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And yesterday it has been reported that the Board of Supervisors voted in favor of the ban to use facial recognition by city agencies.
San Francisco has voted to ban the use of facial recognition technology by police and the government.
If you're an adult in America, there's a 50% chance your face is already in at least one police facial-recognition database.
— UberFacts (@UberFacts) May 15, 2019
San Francisco just became the first city in the nation to ban the use of facial recognition technology by police and other agencies, and this means no backchanneling that surveillance to third-parties either https://t.co/Bf5CYrG3Kg pic.twitter.com/SV4j1hgDOe
— Sarah Emerson (@SarahNEmerson) May 14, 2019
Northern California’s Matt Cagle and Brian Hofer, chair of Oakland’s Privacy Advisory Commission, came in support of this ordinance and wrote in an op-ed last week, “If unleashed, face surveillance would suppress civic engagement, compound discriminatory policing, and fundamentally change how we exist in public spaces.”
HISTORIC: San Francisco has approved an ordinance banning face surveillance by city agencies and requiring oversight of hi-tech surveillance. pic.twitter.com/Ymp5qT9TzF
— Matt Cagle (@Matt_Cagle) May 14, 2019
The proposal faced opposition from few, a local group named Stop Crime SF argued a ban might not be that fruitful when talking about property crime and might also impact in collecting and presenting evidence of crime.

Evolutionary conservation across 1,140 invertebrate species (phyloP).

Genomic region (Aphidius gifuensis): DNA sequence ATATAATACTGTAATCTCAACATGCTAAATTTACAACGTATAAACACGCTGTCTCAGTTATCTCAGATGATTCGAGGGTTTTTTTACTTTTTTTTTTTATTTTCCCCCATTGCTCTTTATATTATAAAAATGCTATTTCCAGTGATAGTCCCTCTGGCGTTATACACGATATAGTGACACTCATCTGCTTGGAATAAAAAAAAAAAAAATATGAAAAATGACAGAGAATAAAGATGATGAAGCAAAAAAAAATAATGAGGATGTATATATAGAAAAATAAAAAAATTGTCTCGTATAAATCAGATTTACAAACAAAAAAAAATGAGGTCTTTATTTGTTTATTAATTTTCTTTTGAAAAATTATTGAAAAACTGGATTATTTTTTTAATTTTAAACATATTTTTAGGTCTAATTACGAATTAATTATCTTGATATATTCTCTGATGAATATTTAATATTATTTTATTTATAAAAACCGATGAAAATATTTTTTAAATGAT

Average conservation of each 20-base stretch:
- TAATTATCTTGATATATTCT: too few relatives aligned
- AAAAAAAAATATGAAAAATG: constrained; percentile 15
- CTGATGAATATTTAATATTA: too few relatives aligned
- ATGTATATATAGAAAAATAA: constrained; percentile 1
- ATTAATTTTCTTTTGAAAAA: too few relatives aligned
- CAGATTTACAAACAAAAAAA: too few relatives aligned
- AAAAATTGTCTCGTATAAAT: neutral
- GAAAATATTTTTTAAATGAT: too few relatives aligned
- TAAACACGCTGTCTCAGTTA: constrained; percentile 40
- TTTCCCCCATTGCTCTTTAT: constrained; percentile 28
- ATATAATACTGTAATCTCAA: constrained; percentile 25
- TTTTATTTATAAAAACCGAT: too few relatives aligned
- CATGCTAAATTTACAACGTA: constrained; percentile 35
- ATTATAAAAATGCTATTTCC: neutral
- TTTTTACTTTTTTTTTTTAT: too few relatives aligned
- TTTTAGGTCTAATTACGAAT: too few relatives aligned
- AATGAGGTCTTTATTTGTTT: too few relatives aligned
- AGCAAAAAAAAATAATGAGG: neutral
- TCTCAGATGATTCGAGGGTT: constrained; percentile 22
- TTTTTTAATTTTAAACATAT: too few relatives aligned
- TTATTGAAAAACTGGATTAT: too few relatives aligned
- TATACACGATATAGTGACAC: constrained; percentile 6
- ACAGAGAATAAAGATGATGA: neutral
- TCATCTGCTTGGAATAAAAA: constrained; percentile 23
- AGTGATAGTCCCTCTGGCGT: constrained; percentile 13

Though the vice president of Stop Crime SF, Joel Engardio, seems to be satisfied with the amended bill. In a statement to Wired, he says, “We agree with the concerns that people have about facial ID technology. The technology is bad and needs a lot of improvement.”
This move definitely would impact the use of technology all over the world and might motivate other cities to adopt the same.
Last month, the Oakland Privacy Advisory Commission released 2 key documents, an initiative to protect Oaklanders’ privacy namely, Proposed ban on facial recognition and City of Oakland Privacy Principles.
Techies and developers of the facial recognition systems have been showing their concern in this regard and think that introducing strict rules and surveillance would be better than putting up a ban.
Benji Hutchinson, vice president of federal operations for NEC, a major supplier of facial-recognition technology, says, “I think there’s a little bit too much fear and loathing in the land around facial-recognition technology.”
In a statement to Wired, Daniel Castro, vice president of the Information Technology and Innovation Forum believes in calling for safeguards on the use of the technology rather than prohibitions. He also calls ban a “step backward for privacy,” as it will leave more people reviewing surveillance video.
Though in the board meeting, Peskin said, “I want to be clear — this is not an anti-technology policy.” He further clarified that the ordinance is also an accountability measure which would ensure safe and responsible use for surveillance tech.
Update from ACLU on 21st May
San Francisco’s ban on using facial recognition technology by the government is now official. Yesterday, Matt Cagle tweeted that San Francisco has approved the ban by a vote of 10 to 1.
IT’S OFFICIAL: By a vote of 10 to 1, San Francisco has approved final passage of the City’s historic surveillance ordinance.🇺🇸🗽🎉 https://t.co/vrSUaGZDKO
— Matt Cagle (@Matt_Cagle) May 21, 2019